You’ll be pleased that it only takes two steps to learn how to plant sedum tiles. With the many brands in the market, such as Drop and Grow, you’ll notice that the general way of planting these tiles is straightforward. The result is even more rewarding in comparison to the effort you have to exert.
Some gardeners who are growing in the greenhouse usually add sedum tiles indoors to create a livelier-look. Having multiple sedum cuttings add color and texture in a quick DIY-friendly way, so why not give them a try and add some to your space? In two easy steps, you’ll have a unique-looking garden, greenhouse, or backyard without any stress on planting and maintaining.
How To Plant Sedum Tiles For Success
You might need to do some preparation practices once you got your sedum tiles. Manufacturers ship them in their dormant state, so you need to place them outdoors to receive the sun. Before planting, you can moisten the plant.
Step #1. Lay
Perhaps the most significant advantage of sedum tiles is that you plant them without any digging necessary. The only requirement is to have a hole that can accommodate the root ball so that it’s at the same level as the ground surface and the roots contact the soil. Once you have the holes, prepare the soil by loosening it, then lay the tiles accordingly.
You can even create a more personalized look by cutting the tiles into shapes and sizes and lay them in a pattern on your space. It’s also worthing noting to allocate a distance of at least 6 inches among the individual tiles. Remember that spacing will always be crucial for plants, regardless of how you plant and use them.
Where to use sedum tiles?
There are many ways to use sedum tiles because their size is not obstructive, like other higher plants. You can cut them to create borders or enhance the walkway’s look by putting them at the sides or between flagstones. You can create conversation pieces and use them as decor in walls and vertical or hanging gardens.
If you hate mowing, you can replace your lawn with sedum tiles and still maintain a lively looking backyard. Some gardeners even put them on roofs, so sedum tiles are not just for the ground. Lastly, sedum tiles can absorb moisture from the moisture or runoff on your paver, thus losing the need to rely on sewage systems.
Step #2. Secure into place and water
The next step after laying the tiles on the ground is to secure them in place. As you would with other plants, you do this by packing them firmly with soil. You can then water the plants as recommended by Cottage Farms after planting to improve the soil and roots’ contact.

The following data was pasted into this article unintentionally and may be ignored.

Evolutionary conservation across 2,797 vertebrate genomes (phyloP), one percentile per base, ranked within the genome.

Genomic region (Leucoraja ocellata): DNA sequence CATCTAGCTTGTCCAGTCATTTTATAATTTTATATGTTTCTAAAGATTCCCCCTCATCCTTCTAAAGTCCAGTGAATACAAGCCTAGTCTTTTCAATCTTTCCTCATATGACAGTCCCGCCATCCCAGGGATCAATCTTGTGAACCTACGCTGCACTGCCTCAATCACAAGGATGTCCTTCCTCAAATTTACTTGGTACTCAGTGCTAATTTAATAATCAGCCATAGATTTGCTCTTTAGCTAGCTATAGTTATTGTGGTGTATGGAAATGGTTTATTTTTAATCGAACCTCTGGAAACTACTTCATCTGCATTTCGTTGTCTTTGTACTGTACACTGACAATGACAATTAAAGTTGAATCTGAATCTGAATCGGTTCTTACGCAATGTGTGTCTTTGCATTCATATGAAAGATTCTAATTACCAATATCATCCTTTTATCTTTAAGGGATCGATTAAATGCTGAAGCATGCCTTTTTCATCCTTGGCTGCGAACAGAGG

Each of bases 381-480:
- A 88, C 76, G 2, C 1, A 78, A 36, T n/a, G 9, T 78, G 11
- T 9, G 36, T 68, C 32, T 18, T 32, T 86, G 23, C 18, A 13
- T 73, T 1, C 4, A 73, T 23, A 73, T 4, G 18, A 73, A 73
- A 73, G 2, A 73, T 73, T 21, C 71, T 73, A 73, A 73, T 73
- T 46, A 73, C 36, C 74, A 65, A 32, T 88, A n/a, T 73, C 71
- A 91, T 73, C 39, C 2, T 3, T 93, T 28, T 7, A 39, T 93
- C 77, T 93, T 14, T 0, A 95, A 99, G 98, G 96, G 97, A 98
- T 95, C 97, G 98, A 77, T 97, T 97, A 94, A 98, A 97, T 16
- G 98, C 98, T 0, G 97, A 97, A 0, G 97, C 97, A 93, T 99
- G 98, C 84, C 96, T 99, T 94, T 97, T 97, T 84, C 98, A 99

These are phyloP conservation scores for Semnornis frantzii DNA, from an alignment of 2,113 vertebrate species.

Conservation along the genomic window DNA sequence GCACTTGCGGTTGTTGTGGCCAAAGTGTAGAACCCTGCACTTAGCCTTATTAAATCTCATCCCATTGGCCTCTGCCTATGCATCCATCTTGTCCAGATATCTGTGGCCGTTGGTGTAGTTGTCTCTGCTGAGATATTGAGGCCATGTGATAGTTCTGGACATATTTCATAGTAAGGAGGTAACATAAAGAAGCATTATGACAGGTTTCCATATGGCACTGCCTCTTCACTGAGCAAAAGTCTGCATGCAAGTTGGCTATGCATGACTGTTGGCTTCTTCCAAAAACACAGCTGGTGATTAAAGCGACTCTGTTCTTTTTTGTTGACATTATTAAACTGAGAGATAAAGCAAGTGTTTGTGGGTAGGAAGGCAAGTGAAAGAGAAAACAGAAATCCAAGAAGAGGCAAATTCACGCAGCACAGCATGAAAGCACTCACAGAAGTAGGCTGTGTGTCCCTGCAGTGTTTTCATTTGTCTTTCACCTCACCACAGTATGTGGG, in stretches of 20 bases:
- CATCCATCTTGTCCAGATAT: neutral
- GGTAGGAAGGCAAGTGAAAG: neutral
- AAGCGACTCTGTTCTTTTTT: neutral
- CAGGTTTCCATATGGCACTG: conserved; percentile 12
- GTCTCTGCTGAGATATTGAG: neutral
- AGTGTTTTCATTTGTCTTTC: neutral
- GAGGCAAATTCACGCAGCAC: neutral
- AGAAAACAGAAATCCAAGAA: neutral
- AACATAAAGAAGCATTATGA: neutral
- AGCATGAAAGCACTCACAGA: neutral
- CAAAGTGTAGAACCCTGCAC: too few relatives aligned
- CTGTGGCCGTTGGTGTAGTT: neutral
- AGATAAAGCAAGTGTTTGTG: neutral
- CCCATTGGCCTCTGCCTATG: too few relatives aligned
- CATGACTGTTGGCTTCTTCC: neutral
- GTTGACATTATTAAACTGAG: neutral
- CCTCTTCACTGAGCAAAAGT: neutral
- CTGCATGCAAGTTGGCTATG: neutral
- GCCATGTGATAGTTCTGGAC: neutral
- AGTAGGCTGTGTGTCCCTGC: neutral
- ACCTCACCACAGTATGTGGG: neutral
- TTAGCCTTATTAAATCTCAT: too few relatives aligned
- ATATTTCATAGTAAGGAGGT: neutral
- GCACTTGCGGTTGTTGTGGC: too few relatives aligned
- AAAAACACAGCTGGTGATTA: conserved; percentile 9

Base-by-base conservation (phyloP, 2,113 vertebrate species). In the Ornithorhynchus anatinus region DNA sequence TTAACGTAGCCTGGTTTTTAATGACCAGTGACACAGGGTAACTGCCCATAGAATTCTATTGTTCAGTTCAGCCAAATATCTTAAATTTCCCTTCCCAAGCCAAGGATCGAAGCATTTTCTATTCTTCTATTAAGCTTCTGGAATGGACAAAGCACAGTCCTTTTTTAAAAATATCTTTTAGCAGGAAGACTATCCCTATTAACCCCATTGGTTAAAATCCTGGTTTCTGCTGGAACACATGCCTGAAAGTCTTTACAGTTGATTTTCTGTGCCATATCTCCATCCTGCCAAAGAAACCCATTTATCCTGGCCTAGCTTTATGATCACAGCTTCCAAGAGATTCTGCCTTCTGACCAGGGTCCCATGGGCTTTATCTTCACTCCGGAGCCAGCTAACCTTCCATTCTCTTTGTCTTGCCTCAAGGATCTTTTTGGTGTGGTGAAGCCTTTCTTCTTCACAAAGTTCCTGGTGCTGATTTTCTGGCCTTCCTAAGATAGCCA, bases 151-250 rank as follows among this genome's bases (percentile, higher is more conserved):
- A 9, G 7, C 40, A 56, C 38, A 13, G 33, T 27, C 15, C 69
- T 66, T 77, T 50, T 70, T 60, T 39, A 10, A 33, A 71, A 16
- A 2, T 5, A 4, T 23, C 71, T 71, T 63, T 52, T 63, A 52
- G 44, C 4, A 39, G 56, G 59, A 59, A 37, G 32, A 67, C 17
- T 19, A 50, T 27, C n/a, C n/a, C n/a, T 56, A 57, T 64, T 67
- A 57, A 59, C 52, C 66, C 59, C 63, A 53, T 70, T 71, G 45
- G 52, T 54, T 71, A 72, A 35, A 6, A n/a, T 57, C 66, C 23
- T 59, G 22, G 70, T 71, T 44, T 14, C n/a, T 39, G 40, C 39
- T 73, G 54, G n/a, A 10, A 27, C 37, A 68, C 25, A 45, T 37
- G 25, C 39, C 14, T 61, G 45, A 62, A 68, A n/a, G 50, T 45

How to maintain sedum tiles?
The beauty of sedum tiles is that they are hardy, so you can leave them alone after planting and they’ll still thrive without maintenance. But of course, it’s still always better to check the varieties you’re getting to know more about their ideal conditions. For example, you can water them every other day during the first two weeks and occasionally in their first summer.
Remember that both overwatering and underwatering damage these drought-tolerant plants, so other than checking the drainage, only water when the condition is extremely arid. Do you fertilize sedum tiles? During the growing season, water-soluble fertilizer is a good idea, but stop fertilizing after September 1 as preparation for dormancy.
You can then fertilize in spring when the plants have new growth. Besides watering and feeding, you might get curious if sedum tiles require pruning. The truth is some gardeners get by without these practices, but if the growth is starting to look unsightly, you can always trim them.
How to winter sedum tiles?
The greenhouse is a safe bet for growing sedum tiles if you don’t want to relocate in winter. Nonetheless, most sedum plants are winter hardy, especially when they’re in the ground. Those with harsh winters can always bring those in containers indoors before the temperature gets below freezing.
You can also help the plants prepare for the cold ground by watering late in the fall and checking the soil’s moisture during winter. Once spring comes, you can move the plants outdoor again.
Do you want to improve the look of your landscape, but you hate digging? This article teaches you to learn how to plant sedum tiles in two simple steps. Because that’s the main advantage you’ll get with these plants; they don’t require many steps to get started.
Prepare the location by loosening the soil. You can also cut the sedum tiles in the shape you want and arrange them to your liking. The only factor that you must remember is that the tiles should have 6 inches of space among them, and the holes can accommodate the root ball to have it level with the ground surface.
And that’s it! You don’t really do any maintenance with sedum tiles, but you can always occasionally water, feed, and trim if necessary. Overall, these plants are generally self-sufficient, and they’ll thrive without much help.